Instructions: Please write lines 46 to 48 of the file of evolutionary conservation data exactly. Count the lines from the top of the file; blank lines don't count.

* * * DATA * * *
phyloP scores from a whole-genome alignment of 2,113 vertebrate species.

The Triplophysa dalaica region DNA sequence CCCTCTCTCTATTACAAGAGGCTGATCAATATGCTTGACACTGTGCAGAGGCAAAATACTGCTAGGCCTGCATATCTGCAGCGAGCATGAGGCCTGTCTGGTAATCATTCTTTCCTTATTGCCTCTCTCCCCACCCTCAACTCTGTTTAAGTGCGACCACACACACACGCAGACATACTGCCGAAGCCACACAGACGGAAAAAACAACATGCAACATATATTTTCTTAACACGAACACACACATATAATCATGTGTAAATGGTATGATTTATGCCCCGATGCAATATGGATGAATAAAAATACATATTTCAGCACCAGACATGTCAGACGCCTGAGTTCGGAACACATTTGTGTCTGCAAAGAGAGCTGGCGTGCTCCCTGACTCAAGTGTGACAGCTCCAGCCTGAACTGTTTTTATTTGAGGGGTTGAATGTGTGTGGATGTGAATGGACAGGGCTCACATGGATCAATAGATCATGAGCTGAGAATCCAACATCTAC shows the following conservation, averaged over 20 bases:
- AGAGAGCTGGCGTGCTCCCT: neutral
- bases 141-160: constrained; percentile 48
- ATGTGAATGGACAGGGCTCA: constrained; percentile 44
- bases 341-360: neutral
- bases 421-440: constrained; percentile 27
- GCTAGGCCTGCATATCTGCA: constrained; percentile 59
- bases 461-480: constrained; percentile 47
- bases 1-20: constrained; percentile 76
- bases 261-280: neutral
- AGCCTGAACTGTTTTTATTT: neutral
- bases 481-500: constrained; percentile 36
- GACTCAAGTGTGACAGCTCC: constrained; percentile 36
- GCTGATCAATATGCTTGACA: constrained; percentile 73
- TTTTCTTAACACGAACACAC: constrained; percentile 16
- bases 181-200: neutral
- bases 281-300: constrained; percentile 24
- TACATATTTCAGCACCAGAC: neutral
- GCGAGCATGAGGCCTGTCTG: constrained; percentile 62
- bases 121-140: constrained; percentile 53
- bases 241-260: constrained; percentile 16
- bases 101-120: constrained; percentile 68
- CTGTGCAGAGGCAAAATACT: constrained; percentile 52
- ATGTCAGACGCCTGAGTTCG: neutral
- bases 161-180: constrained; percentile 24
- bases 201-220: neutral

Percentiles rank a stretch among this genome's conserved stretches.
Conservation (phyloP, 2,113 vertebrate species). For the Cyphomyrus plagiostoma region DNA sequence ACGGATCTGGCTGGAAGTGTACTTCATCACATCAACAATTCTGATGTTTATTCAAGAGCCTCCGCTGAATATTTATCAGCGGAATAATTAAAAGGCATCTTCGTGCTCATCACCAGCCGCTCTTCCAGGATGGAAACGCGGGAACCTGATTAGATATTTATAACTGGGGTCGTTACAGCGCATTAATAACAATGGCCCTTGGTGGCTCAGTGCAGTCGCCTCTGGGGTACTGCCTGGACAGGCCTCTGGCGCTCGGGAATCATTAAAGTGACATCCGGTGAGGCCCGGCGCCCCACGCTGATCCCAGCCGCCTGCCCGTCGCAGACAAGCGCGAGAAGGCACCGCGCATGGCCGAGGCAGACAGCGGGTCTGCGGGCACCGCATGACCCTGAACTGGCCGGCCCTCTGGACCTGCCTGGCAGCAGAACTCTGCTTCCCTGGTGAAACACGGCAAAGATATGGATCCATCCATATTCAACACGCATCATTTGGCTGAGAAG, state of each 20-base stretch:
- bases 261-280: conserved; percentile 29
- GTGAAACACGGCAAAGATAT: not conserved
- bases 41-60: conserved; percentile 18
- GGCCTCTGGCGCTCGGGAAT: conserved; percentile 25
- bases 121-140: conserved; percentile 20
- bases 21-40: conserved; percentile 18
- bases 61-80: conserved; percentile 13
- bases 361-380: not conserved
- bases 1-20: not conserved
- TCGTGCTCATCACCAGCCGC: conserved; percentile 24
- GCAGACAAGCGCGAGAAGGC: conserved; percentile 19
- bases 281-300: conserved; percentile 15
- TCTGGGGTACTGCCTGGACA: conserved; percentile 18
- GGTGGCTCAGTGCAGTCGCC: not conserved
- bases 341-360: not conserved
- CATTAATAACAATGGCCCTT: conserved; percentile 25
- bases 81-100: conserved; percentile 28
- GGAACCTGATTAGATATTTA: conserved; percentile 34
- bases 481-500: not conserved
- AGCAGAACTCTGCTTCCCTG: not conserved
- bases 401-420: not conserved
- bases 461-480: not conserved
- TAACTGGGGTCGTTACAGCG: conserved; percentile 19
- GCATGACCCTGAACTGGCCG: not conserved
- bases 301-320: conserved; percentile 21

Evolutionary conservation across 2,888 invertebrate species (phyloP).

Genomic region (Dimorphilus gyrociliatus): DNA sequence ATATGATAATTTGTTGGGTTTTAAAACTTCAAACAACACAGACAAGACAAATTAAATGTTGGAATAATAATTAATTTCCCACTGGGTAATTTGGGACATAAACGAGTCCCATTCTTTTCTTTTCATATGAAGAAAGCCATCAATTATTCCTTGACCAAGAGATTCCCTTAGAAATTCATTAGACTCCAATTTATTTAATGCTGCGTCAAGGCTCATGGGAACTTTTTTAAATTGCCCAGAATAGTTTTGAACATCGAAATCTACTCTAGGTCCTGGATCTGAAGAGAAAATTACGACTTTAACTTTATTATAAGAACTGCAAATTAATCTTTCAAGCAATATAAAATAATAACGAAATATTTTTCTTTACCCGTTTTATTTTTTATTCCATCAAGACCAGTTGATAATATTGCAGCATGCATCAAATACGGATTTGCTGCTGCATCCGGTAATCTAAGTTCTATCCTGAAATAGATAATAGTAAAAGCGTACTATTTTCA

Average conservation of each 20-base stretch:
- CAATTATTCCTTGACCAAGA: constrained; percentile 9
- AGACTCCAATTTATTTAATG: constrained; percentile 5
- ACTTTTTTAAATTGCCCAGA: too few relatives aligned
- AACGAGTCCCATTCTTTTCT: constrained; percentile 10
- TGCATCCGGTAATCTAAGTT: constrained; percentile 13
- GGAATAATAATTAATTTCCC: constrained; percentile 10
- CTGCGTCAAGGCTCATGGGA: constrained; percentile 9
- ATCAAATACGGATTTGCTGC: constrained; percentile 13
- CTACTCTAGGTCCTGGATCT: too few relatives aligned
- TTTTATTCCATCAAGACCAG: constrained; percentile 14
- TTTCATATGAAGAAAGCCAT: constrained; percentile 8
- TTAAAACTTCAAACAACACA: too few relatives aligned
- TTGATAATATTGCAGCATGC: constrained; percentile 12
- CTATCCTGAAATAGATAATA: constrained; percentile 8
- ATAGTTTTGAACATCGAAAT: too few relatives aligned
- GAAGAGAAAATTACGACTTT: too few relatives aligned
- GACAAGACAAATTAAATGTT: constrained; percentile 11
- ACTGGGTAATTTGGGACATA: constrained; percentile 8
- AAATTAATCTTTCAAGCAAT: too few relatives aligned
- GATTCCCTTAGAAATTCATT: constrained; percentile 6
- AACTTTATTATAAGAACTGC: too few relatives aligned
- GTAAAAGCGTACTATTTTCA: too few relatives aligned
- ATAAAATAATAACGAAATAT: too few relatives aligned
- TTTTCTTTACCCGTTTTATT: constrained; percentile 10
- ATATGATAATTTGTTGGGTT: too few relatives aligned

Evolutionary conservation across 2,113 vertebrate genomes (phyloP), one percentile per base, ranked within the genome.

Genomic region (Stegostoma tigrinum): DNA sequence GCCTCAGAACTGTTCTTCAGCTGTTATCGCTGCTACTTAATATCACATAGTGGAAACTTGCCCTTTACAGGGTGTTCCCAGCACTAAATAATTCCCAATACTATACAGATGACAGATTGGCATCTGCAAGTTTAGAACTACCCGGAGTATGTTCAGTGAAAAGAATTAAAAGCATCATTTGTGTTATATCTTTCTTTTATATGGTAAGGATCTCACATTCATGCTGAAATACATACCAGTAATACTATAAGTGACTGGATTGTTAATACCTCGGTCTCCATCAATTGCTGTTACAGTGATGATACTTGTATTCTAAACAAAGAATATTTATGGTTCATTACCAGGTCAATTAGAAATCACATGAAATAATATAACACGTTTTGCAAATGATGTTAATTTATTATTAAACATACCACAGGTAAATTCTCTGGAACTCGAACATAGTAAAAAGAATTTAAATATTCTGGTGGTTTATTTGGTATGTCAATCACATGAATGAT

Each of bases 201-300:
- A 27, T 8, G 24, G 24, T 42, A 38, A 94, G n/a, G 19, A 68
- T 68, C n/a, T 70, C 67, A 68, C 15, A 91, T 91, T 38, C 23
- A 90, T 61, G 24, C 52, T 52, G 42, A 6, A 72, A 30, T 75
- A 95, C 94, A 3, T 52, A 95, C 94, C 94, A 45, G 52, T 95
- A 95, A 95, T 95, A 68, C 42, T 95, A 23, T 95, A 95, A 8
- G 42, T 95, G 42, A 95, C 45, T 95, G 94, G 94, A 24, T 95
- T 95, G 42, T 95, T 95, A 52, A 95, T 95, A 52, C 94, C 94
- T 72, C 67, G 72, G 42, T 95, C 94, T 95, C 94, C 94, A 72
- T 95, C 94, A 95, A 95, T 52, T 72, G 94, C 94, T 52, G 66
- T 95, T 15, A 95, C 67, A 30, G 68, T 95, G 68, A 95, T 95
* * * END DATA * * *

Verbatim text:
- bases 81-100: conserved; percentile 28
- GGAACCTGATTAGATATTTA: conserved; percentile 34
- bases 481-500: not conserved